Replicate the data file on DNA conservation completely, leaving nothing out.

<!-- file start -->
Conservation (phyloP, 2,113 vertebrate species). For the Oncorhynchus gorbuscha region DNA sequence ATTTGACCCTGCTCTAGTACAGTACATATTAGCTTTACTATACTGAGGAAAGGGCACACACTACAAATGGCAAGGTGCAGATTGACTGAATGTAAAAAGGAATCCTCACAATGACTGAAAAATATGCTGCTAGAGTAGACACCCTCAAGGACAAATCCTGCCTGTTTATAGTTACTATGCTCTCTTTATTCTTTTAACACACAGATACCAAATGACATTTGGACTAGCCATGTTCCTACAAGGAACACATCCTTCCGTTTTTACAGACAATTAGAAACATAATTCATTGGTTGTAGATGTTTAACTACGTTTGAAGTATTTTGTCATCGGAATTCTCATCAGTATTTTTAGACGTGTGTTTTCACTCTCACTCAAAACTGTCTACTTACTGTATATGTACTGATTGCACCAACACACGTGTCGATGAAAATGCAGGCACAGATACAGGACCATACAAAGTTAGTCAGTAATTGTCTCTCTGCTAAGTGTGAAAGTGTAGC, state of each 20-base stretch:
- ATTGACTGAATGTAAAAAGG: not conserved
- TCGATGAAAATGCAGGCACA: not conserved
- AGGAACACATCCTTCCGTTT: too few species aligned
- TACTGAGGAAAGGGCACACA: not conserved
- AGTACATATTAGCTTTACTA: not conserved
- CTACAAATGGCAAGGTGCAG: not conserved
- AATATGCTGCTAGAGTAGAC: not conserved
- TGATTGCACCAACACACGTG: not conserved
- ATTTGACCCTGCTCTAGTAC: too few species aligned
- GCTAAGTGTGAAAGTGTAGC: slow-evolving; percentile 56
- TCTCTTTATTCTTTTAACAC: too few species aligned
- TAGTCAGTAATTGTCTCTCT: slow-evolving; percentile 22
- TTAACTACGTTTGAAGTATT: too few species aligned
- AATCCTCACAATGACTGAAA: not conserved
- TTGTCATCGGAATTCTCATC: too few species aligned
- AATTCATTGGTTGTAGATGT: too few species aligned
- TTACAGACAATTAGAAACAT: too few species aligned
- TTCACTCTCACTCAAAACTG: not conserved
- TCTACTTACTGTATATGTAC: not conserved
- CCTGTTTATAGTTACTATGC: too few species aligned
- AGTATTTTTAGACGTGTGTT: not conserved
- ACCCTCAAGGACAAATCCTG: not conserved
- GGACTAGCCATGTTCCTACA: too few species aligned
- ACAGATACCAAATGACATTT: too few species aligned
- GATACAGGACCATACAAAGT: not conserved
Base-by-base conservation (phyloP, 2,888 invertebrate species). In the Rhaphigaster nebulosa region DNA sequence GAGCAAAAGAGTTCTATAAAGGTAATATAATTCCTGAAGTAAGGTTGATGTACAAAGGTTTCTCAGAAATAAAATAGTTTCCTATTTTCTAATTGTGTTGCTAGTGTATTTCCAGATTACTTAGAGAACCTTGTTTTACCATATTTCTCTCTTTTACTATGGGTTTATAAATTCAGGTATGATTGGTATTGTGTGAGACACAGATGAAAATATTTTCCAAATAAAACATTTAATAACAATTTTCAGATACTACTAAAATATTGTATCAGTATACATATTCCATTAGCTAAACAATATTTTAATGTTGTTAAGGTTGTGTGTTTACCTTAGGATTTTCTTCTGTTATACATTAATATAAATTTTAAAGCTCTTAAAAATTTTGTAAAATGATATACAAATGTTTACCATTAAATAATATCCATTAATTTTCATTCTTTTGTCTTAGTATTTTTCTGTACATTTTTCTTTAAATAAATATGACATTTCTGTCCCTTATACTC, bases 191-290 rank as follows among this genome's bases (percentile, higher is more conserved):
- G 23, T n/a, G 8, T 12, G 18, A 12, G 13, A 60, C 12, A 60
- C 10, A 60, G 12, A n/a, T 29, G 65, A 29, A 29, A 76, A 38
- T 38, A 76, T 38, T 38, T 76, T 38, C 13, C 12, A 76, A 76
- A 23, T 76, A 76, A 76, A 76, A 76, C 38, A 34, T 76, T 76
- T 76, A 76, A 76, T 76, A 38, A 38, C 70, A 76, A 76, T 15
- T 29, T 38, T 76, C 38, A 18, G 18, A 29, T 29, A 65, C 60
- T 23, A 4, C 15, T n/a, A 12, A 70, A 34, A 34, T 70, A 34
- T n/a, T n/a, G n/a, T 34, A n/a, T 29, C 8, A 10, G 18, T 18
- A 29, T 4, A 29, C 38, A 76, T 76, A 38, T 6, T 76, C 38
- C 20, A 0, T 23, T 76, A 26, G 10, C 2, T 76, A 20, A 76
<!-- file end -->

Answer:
Conservation (phyloP, 2,113 vertebrate species). For the Oncorhynchus gorbuscha region DNA sequence ATTTGACCCTGCTCTAGTACAGTACATATTAGCTTTACTATACTGAGGAAAGGGCACACACTACAAATGGCAAGGTGCAGATTGACTGAATGTAAAAAGGAATCCTCACAATGACTGAAAAATATGCTGCTAGAGTAGACACCCTCAAGGACAAATCCTGCCTGTTTATAGTTACTATGCTCTCTTTATTCTTTTAACACACAGATACCAAATGACATTTGGACTAGCCATGTTCCTACAAGGAACACATCCTTCCGTTTTTACAGACAATTAGAAACATAATTCATTGGTTGTAGATGTTTAACTACGTTTGAAGTATTTTGTCATCGGAATTCTCATCAGTATTTTTAGACGTGTGTTTTCACTCTCACTCAAAACTGTCTACTTACTGTATATGTACTGATTGCACCAACACACGTGTCGATGAAAATGCAGGCACAGATACAGGACCATACAAAGTTAGTCAGTAATTGTCTCTCTGCTAAGTGTGAAAGTGTAGC, state of each 20-base stretch:
- ATTGACTGAATGTAAAAAGG: not conserved
- TCGATGAAAATGCAGGCACA: not conserved
- AGGAACACATCCTTCCGTTT: too few species aligned
- TACTGAGGAAAGGGCACACA: not conserved
- AGTACATATTAGCTTTACTA: not conserved
- CTACAAATGGCAAGGTGCAG: not conserved
- AATATGCTGCTAGAGTAGAC: not conserved
- TGATTGCACCAACACACGTG: not conserved
- ATTTGACCCTGCTCTAGTAC: too few species aligned
- GCTAAGTGTGAAAGTGTAGC: slow-evolving; percentile 56
- TCTCTTTATTCTTTTAACAC: too few species aligned
- TAGTCAGTAATTGTCTCTCT: slow-evolving; percentile 22
- TTAACTACGTTTGAAGTATT: too few species aligned
- AATCCTCACAATGACTGAAA: not conserved
- TTGTCATCGGAATTCTCATC: too few species aligned
- AATTCATTGGTTGTAGATGT: too few species aligned
- TTACAGACAATTAGAAACAT: too few species aligned
- TTCACTCTCACTCAAAACTG: not conserved
- TCTACTTACTGTATATGTAC: not conserved
- CCTGTTTATAGTTACTATGC: too few species aligned
- AGTATTTTTAGACGTGTGTT: not conserved
- ACCCTCAAGGACAAATCCTG: not conserved
- GGACTAGCCATGTTCCTACA: too few species aligned
- ACAGATACCAAATGACATTT: too few species aligned
- GATACAGGACCATACAAAGT: not conserved
Base-by-base conservation (phyloP, 2,888 invertebrate species). In the Rhaphigaster nebulosa region DNA sequence GAGCAAAAGAGTTCTATAAAGGTAATATAATTCCTGAAGTAAGGTTGATGTACAAAGGTTTCTCAGAAATAAAATAGTTTCCTATTTTCTAATTGTGTTGCTAGTGTATTTCCAGATTACTTAGAGAACCTTGTTTTACCATATTTCTCTCTTTTACTATGGGTTTATAAATTCAGGTATGATTGGTATTGTGTGAGACACAGATGAAAATATTTTCCAAATAAAACATTTAATAACAATTTTCAGATACTACTAAAATATTGTATCAGTATACATATTCCATTAGCTAAACAATATTTTAATGTTGTTAAGGTTGTGTGTTTACCTTAGGATTTTCTTCTGTTATACATTAATATAAATTTTAAAGCTCTTAAAAATTTTGTAAAATGATATACAAATGTTTACCATTAAATAATATCCATTAATTTTCATTCTTTTGTCTTAGTATTTTTCTGTACATTTTTCTTTAAATAAATATGACATTTCTGTCCCTTATACTC, bases 191-290 rank as follows among this genome's bases (percentile, higher is more conserved):
- G 23, T n/a, G 8, T 12, G 18, A 12, G 13, A 60, C 12, A 60
- C 10, A 60, G 12, A n/a, T 29, G 65, A 29, A 29, A 76, A 38
- T 38, A 76, T 38, T 38, T 76, T 38, C 13, C 12, A 76, A 76
- A 23, T 76, A 76, A 76, A 76, A 76, C 38, A 34, T 76, T 76
- T 76, A 76, A 76, T 76, A 38, A 38, C 70, A 76, A 76, T 15
- T 29, T 38, T 76, C 38, A 18, G 18, A 29, T 29, A 65, C 60
- T 23, A 4, C 15, T n/a, A 12, A 70, A 34, A 34, T 70, A 34
- T n/a, T n/a, G n/a, T 34, A n/a, T 29, C 8, A 10, G 18, T 18
- A 29, T 4, A 29, C 38, A 76, T 76, A 38, T 6, T 76, C 38
- C 20, A 0, T 23, T 76, A 26, G 10, C 2, T 76, A 20, A 76